More Moms Turn to Video Games

Survey: 70 percent of casual gamers are women

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    NEWSLETTERS

    It's a new trend in gaming: women and mothers play video games for some release. NBC4's Lolita Lopez reports.

    While some busy women opt for exercise, massages and spa treatments to unwind, others are increasingly turning to an unlikely source of relaxation: video games.

    It's the latest trend: a whopping 70 percent of casual gamers are women -- and, busy women at that. About 52 percent of mothers play games at home, 34 percent regularly play games on their cell phones and 29 percent play while waiting for their kids or while in line at a store, according to the website, Mom Central.

    Robin Hunt, a 41-year-old volunteer manager for a hospital, said she took up gaming several months ago when she received an iPad as a gift.

    "When I have some downtime, and it's rare when you have two kids, and mine are very active," said Hunt. "That's when I play."

    Hunt is not the only mother turning to her mobile device, computer or other gaming console, according to a new survey of 1,200 moms by Mom Central.

    "Moms are saying, on average, they spend about five hours per week playing games," said Stacy Debroff, CEO and founder of Mom Central. "They play games that are more casual like 'Words With Friends' or 'Drop Seven.'"

    Debroff said the key word is "casual."

    "What the trending is showing is that moms are coming in and out for short periods," she said. "It's about 10 or 15 minutes, when you are waiting for the laundry to finish or you are on the commute home. It's just a way to dive into something that is engaging your mind."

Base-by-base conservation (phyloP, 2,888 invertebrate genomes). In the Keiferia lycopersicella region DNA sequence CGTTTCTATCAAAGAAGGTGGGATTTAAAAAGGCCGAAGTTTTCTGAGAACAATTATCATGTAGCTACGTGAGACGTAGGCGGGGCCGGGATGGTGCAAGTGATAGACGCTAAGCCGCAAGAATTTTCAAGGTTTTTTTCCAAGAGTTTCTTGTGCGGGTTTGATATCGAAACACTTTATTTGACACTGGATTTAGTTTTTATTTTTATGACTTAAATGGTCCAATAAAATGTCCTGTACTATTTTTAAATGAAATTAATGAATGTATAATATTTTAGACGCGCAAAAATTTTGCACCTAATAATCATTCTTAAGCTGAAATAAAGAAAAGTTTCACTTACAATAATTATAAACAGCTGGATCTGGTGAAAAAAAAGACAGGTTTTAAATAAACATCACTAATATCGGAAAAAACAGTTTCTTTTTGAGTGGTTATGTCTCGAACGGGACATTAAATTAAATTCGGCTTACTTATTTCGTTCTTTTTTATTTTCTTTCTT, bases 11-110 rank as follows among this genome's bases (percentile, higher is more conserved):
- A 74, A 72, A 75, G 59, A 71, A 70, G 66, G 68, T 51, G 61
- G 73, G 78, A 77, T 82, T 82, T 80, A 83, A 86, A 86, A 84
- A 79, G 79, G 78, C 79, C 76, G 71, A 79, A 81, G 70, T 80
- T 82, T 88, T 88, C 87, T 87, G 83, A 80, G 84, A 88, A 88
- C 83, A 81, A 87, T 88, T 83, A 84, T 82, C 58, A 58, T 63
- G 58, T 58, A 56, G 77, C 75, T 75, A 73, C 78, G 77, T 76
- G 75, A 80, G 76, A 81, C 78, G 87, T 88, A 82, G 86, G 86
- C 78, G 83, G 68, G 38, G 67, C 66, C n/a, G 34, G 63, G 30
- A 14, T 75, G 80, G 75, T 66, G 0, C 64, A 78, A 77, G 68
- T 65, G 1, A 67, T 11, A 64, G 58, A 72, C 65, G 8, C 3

Engaging, yes. But, Hunt said, it's also very addictive.

    "That's the main thing, one more game turns into five more games," she said. "Then really, I have to put it down and say, enough, because you want to win; you want to beat it."

    How bad is it? Just ask her kids Kyle and Talia.

    "I don't think she plays more than I do, but she pays an awful lot," said her son, Kyle.

    Hunt admits to being disconnected sometimes, but also tries to find activities with her family away from her devices. But, the survey also shows that moms play games with their families on average about three hours a week.

    "When I am at work, I don't play, so I don't think it's an addiction yet," Hunt said. "I definitely have a sincere liking to it though."

    She doesn't plan to give up the more traditional ways of unwinding just yet, Hunt said.

    "I pedicured last night and I had my iPad gaming," she said. "I do both. I can't get rid of the spa for sure, but you can combine as much as you can."

    Hunt is now working with companies, such as GameHouse, to consult on new games.

    GameHouse develops and distributes casual games that people love to play and share online, and via smartphone, tablets, Facebook and Google+.

    Founded in 1998, the company asked her to download and beta test several games. She is not paid for her services, but she is looking into that possibility in the future.

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